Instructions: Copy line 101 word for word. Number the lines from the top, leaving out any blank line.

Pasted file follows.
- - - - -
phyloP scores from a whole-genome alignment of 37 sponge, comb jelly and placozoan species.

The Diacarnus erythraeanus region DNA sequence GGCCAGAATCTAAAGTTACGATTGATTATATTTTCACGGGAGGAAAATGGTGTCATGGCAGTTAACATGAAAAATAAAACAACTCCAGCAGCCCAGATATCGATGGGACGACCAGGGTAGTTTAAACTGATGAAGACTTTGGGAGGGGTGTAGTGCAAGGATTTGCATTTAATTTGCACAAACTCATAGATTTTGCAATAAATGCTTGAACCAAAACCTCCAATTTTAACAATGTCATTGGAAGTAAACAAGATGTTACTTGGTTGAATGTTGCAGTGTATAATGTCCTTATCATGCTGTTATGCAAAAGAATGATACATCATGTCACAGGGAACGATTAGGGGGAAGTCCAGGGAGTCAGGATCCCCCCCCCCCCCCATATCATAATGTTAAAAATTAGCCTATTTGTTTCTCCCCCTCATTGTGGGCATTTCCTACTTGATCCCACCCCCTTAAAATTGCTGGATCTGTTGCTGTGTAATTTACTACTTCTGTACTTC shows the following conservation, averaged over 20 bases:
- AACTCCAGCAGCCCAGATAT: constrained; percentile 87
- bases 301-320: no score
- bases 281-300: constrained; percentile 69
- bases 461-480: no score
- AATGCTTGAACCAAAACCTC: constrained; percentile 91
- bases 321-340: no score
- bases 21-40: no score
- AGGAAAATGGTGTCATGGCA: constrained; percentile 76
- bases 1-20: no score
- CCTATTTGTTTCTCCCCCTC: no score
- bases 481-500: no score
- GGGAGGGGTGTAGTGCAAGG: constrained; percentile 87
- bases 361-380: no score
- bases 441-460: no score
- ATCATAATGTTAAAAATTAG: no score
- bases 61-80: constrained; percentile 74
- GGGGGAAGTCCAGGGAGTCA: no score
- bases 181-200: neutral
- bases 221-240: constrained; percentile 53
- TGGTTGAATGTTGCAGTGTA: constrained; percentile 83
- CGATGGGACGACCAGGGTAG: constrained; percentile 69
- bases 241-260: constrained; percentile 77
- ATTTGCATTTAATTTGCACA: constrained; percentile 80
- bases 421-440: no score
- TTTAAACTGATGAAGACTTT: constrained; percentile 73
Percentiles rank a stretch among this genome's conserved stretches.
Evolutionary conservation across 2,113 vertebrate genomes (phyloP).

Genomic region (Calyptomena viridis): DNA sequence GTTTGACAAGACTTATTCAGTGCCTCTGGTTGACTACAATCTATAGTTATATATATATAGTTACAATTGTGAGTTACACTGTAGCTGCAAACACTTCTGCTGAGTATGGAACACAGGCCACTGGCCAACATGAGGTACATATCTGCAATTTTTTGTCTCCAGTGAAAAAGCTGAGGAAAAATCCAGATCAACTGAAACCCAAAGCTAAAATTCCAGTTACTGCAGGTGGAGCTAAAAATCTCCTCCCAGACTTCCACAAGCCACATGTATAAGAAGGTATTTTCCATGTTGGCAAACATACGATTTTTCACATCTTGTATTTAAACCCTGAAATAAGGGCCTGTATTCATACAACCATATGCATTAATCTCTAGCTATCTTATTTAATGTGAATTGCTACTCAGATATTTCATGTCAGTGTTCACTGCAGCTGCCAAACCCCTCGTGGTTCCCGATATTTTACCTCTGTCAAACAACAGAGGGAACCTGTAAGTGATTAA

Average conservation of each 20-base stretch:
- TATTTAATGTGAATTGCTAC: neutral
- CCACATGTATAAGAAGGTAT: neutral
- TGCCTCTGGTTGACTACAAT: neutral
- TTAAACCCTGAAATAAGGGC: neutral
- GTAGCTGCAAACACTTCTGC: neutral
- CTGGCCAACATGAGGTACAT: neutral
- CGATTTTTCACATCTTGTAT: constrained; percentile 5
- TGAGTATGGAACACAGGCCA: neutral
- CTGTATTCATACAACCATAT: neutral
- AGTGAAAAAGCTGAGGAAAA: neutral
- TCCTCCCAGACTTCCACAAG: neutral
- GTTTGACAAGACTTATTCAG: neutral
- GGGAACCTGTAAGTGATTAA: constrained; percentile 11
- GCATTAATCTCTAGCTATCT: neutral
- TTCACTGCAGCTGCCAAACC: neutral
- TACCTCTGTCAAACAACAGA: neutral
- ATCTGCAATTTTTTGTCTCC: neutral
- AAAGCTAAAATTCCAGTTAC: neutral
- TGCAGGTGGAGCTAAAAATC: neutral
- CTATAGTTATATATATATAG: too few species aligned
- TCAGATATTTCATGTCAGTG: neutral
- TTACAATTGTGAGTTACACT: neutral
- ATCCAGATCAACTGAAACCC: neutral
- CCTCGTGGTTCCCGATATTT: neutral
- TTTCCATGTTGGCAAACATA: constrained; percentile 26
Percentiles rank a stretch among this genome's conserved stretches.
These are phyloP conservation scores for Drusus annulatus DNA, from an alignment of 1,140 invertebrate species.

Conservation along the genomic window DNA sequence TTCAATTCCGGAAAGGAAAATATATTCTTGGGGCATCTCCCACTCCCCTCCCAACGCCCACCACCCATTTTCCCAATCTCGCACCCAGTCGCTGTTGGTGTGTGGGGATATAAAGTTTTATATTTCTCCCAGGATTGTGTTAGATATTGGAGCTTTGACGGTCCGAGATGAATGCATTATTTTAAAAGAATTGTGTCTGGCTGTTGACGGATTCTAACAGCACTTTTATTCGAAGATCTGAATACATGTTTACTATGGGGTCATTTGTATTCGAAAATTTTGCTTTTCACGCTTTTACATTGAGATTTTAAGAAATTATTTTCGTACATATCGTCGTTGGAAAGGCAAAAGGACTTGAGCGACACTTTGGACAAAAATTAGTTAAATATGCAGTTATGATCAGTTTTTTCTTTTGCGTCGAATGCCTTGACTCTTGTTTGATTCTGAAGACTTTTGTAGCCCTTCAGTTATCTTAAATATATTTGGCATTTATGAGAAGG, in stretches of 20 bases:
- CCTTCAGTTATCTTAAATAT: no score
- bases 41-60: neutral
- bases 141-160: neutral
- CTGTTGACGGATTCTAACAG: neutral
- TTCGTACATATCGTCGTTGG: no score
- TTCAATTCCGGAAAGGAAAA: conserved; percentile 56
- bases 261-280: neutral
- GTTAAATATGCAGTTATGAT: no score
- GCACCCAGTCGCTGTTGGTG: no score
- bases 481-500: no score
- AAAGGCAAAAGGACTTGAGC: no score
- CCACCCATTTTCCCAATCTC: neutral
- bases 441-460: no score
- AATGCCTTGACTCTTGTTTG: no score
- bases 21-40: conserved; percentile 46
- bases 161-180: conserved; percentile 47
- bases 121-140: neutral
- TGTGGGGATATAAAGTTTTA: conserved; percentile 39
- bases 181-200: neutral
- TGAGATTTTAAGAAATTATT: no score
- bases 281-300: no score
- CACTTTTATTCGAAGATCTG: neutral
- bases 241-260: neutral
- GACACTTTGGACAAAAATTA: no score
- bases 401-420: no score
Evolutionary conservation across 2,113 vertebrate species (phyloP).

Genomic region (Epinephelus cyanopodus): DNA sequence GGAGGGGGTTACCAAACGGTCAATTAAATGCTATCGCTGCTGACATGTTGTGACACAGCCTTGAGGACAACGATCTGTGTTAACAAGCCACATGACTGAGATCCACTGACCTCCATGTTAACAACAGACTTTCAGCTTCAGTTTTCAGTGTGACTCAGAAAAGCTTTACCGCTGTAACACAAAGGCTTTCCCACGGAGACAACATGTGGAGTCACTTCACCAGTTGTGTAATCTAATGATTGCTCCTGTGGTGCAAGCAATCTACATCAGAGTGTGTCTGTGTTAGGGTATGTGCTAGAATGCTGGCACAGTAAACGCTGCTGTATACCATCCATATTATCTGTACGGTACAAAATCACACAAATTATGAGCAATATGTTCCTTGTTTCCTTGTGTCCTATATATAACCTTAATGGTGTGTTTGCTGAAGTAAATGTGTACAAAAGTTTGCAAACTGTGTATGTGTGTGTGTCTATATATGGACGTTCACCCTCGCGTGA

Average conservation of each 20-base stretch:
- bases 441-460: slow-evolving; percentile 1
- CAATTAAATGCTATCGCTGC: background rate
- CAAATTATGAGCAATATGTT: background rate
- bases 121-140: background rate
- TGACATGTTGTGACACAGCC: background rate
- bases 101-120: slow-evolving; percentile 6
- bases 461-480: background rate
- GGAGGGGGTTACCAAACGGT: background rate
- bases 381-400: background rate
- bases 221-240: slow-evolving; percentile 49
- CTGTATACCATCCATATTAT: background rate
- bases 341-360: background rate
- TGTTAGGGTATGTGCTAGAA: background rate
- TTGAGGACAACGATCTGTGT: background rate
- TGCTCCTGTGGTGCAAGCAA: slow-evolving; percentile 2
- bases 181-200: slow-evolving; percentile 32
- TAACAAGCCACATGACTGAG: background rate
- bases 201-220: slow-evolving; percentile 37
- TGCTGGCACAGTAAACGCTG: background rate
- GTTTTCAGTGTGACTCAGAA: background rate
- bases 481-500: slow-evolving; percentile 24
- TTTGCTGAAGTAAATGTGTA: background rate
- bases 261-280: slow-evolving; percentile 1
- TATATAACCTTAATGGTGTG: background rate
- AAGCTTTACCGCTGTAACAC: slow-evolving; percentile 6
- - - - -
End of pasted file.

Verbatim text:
- TTGAGGACAACGATCTGTGT: background rate